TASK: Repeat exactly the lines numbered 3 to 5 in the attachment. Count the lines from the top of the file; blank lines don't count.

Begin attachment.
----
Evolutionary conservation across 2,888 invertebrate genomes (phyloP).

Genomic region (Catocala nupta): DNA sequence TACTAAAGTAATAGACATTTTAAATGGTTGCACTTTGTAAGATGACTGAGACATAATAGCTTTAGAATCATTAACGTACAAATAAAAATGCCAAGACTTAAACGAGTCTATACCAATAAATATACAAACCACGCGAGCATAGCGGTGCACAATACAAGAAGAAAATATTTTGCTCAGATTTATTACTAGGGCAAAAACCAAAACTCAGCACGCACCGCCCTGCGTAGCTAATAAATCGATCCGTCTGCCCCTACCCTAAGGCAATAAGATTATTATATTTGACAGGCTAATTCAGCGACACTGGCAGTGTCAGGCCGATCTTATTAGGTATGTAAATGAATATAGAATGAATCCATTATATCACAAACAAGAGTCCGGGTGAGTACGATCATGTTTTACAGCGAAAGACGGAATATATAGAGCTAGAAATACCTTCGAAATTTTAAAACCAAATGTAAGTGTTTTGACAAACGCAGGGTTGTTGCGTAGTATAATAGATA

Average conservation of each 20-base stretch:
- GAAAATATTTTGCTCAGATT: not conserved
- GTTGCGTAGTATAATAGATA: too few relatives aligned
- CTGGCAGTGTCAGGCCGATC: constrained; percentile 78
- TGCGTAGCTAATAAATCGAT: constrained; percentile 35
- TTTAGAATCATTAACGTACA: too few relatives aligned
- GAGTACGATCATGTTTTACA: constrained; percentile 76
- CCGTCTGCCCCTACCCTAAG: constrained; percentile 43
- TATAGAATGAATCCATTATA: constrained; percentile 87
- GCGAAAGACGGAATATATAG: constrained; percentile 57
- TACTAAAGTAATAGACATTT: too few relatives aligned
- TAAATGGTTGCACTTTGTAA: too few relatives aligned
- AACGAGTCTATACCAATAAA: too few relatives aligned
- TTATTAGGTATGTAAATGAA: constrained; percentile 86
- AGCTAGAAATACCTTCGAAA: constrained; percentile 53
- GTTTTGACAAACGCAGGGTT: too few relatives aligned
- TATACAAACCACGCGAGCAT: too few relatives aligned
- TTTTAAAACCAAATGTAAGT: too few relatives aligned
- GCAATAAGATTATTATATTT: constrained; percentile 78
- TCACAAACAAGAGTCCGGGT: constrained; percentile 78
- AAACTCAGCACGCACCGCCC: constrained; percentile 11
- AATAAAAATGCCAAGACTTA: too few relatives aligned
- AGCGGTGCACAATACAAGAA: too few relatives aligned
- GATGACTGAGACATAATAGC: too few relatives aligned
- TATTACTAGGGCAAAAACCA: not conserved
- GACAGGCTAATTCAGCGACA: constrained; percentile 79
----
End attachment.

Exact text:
Average conservation of each 20-base stretch:
- GAAAATATTTTGCTCAGATT: not conserved
- GTTGCGTAGTATAATAGATA: too few relatives aligned